Temporal and within practice variability in the Health Improvement Network

Department of Biostatistics and Epidemiology, University of Pennsylvania School of Medicine, Philadelphia, PA, USA.
Pharmacoepidemiology and Drug Safety (Impact Factor: 2.94). 07/2011; 20(9):948-55. DOI: 10.1002/pds.2191
Source: PubMed


The Health Improvement Network (THIN) database is a primary care electronic medical record database in the UK designed for pharmacoepidemiologic research. Matching on practice and calendar year often is used to account for secular trends in time and differences across practices. However, little is known about the consistency within practices across observation years and among practices within a given year, in THIN or other large medical record databases.
We analyzed mortality rates, cancer incidence rates, prescribing rates, and encounter rates across 415 practices from 2000 to 2007 using a practice-year as the unit of observation in separate random and fixed effects longitudinal Poisson regression models. Adjusted models accounted for aggregate practice-level characteristics (smoking, obesity, age, and Vision software experience).
In adjusted models, subsequent calendar years were associated with lower reported mortality rates, increasing cancer reporting rates, increasing prescriptions per patient, and decreasing encounters per patient, with a corresponding linear trend (p < 0.001 for all analyses). For calendar year 2007, the ratio of the 75th percentile to the 25th percentile for crude rate of cancer, mortality, prescriptions, and encounters was 1.63, 1.63, 1.45, and 1.42, respectively. Adjusting for practice characteristics reduced the among-practice variation by approximately 40%.
THIN data are characterized by secular trends and among-practice variation, both of which should be considered in the design of pharmacoepidemiology studies. Whether these are trends in data quality or true secular trends could not be definitively differentiated.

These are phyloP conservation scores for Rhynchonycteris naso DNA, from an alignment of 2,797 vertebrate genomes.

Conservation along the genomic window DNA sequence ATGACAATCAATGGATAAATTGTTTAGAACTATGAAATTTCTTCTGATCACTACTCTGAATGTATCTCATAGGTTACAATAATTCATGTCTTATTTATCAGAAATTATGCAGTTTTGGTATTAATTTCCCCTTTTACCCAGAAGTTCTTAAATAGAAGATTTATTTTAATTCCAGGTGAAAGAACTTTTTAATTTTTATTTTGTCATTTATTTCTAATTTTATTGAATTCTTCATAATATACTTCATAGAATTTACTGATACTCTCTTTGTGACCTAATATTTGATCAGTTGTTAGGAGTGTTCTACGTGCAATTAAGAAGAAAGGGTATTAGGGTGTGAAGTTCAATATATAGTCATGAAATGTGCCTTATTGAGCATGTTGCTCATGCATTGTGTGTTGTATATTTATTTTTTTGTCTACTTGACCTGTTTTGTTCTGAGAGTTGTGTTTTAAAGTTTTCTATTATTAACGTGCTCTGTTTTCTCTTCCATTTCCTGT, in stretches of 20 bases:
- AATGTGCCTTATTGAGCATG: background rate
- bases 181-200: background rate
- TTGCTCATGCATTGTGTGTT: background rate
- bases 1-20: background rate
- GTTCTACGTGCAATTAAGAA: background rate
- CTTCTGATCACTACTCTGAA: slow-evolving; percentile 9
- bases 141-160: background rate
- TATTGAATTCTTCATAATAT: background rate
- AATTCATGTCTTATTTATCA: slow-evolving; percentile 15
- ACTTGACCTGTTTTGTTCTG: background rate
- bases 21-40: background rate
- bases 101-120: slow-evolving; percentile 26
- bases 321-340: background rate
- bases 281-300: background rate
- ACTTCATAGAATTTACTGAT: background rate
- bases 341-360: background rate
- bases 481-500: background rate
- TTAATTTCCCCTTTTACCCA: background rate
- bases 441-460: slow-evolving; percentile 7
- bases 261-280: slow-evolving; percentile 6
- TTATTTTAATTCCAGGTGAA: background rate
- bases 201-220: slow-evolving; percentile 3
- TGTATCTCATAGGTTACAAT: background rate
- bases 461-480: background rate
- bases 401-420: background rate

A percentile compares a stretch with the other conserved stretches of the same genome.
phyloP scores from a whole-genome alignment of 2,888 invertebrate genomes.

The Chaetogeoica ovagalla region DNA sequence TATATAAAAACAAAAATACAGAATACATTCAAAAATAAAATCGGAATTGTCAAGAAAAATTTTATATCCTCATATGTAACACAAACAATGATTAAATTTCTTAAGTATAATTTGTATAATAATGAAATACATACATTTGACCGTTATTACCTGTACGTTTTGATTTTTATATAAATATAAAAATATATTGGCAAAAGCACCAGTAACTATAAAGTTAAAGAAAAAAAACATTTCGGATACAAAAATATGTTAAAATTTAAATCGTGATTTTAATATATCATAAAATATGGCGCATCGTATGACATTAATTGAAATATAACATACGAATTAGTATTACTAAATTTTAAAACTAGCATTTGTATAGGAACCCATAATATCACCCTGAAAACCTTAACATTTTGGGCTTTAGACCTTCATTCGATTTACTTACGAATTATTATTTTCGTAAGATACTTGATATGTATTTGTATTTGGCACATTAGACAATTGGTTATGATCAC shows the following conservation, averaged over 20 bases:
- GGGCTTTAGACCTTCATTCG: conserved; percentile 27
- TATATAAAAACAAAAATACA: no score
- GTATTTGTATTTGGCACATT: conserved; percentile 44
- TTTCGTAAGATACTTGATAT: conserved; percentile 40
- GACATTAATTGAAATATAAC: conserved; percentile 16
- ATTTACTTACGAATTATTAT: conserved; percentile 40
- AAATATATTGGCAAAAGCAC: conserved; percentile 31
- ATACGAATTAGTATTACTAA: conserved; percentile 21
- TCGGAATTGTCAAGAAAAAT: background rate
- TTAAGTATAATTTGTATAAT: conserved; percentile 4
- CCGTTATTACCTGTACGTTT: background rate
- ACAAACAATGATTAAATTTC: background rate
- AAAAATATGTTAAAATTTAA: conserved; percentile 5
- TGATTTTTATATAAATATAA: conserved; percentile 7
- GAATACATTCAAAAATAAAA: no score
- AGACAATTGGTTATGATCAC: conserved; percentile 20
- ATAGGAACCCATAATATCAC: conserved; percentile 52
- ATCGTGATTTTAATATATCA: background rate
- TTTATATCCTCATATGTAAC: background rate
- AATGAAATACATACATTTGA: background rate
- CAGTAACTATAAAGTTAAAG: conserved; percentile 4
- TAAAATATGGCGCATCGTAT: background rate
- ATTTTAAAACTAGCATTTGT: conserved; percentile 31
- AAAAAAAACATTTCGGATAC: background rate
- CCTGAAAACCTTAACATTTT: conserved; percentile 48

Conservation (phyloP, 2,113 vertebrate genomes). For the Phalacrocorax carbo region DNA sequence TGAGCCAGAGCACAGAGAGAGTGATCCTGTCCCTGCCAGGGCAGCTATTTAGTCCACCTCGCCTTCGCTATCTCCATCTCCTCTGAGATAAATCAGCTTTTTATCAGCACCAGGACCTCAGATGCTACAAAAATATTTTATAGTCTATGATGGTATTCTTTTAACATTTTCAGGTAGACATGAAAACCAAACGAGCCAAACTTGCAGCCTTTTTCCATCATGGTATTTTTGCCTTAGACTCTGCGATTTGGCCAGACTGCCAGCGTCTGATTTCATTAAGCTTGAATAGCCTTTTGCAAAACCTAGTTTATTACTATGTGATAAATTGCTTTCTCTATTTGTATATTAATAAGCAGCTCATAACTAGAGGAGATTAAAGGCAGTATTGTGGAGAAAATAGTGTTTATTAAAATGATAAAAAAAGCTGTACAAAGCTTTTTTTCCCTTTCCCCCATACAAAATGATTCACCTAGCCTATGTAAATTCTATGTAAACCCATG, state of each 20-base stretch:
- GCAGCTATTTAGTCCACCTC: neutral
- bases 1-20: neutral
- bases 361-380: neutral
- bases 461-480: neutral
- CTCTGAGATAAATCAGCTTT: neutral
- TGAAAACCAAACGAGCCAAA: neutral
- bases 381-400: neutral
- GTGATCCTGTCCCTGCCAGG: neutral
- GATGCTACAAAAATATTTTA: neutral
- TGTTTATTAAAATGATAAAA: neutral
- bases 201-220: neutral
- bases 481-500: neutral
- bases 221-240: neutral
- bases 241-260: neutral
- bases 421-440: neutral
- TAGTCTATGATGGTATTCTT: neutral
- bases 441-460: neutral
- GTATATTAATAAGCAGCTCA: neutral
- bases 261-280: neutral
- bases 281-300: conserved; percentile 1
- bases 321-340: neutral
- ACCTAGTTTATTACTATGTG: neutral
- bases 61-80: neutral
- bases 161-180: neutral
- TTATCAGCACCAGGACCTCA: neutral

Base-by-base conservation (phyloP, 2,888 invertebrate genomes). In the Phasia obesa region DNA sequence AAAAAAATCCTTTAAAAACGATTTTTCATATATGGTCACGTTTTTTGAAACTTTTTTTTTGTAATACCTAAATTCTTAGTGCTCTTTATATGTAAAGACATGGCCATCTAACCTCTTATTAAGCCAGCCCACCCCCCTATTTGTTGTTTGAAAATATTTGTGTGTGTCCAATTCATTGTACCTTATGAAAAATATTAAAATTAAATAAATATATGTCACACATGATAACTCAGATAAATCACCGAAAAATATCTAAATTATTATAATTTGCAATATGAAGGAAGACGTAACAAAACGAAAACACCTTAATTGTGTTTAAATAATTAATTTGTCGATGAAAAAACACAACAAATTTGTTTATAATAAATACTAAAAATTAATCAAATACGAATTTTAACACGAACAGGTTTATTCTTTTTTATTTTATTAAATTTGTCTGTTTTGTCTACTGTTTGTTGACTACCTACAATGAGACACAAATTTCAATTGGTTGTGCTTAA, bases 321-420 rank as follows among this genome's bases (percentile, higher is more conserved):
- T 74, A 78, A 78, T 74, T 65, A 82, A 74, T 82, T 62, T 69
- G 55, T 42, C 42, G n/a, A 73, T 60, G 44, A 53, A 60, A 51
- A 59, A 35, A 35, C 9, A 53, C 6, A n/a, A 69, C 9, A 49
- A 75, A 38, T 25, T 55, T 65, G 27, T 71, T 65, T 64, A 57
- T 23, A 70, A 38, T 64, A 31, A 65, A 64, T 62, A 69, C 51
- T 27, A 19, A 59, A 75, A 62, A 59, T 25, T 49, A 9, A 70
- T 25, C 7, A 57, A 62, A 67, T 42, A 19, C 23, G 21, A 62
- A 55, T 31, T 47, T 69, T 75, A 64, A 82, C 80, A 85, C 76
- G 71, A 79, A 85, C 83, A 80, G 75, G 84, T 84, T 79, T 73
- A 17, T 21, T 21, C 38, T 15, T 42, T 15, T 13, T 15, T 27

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    • "A potential limitation is that data analysis taking into consideration clustering by general practice would have provided insight into potential bias resulting from variable data quality and confidence intervals that could have a different width than reported. We find reassuring that others have reported little evidence of such potential bias after matching on practice [18]. Likewise, the use of matching on general practice could result in wider confidence intervals but it could also reduce variability overall [19]. "
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    • "This included looking for elements with values that were outside biologically plausible ranges or that changed implausibly over time89 or zero-valued elements.73 Other researchers compared distributions of data values between practices50 101 or with national rates,102 103 or looked at agreement between related elements.38 73 "
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    • "Incidence rate ratios (IRR) between different population strata were obtained using multivariate Cox proportional hazards regression. We further analysed the incidence rate ratios using separate random effects Poisson regression models to adjust for any effects due to the variable reporting in general practices[23]. "
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